Can I Quote You on That?

So, as you know if you’ve been following this blog lately, I’ve been hard at work on revising my YA Contemporary with notes from my agent and her assistant.

One of the notes asked me to develop a stronger relationship between my MC and her BFF, so I came up with what I thought was a genius plan: both characters are major geeks, so I was going to have them communicate in geeky movie quotes, trading the witty repartee of a shared pop culture experience. I even wrote a handful of scenes…

And then I thought to check with my agent.

Turns out movie quotes are like song lyrics. You have to obtain rights to use them (which are often super-expensive). I had hoped they’d fall under Fair Use, but according to my agent…not so much. It seems things are kept rather intentionally murky, but if I was brought to court and lost, it could cost me a bundle…so the scenes got cut again, since I’m not willing to risk it.

But it did leave me wondering in general, is there a line where something is no longer considered a quote, but has entered pop culture lexicon? Are the rights still fully attached to phrases like, “Use the F*rce,” or “Eat my sh*rts, man”?

What if you change the wording a bit? Is it okay to say, “These are not the chickens you’re looking for?”

What about single word quotes? Can my geeks use the word “shiny” for something they think is awesome? Or is even that too Whedon-esque?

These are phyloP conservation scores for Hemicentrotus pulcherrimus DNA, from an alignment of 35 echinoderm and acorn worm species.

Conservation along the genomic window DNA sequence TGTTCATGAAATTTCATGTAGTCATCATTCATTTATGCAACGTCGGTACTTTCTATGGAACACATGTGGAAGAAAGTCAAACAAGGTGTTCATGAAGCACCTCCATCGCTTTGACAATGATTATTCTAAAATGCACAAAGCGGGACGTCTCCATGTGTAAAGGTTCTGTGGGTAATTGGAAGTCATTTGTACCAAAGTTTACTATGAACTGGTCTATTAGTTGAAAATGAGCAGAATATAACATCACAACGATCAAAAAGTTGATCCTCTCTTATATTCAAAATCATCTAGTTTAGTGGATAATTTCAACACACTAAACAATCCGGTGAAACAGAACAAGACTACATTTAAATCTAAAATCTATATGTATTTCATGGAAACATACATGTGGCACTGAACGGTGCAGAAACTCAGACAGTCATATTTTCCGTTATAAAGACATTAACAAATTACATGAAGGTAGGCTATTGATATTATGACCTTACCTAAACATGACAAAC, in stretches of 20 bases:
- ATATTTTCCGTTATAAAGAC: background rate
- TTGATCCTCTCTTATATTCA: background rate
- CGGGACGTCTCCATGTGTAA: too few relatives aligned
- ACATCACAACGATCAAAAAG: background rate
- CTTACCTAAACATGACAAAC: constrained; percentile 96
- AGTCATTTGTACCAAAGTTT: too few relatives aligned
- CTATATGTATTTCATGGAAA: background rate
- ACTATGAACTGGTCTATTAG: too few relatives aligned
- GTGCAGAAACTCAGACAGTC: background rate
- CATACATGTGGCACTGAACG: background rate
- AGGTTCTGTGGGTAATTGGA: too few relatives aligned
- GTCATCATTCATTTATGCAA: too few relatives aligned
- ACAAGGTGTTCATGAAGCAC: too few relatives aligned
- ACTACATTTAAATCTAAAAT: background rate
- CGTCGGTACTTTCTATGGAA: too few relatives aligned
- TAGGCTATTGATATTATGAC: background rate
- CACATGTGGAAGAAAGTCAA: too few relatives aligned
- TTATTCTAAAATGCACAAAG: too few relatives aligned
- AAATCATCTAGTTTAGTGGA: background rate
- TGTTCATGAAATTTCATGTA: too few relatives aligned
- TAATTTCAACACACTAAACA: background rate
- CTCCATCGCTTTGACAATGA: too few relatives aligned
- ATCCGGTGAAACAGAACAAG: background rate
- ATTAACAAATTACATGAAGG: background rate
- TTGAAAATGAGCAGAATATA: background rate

And what about trademarks? I mean, I understand that I can’t write a sci-fi book where they have laser swords called L*ghtsabers. But what if my geeks go to a con and get to see Mark Hamill’s actual prop weapon? Can I call it by name then?

Anyway, this mostly just me blathering, because I don’t have any definitive answers. Right now, I’m left with two quotes that have been in the story since the beginning, which are fairly central to the plot, one of which may be considered “pop culture lexicon,” and one reference to a quote that I’m not even sure if it counts or not (how’s that for confusing!?)

I think our plan is to leave them in and see what publishers think. If  (hopefully when) the story gets picked up by an editor, they’ll have the final say over what needs to be cut or what rights need to be applied for.

Until then, I’m keeping my references to those two (and a half), and my fingers crossed.


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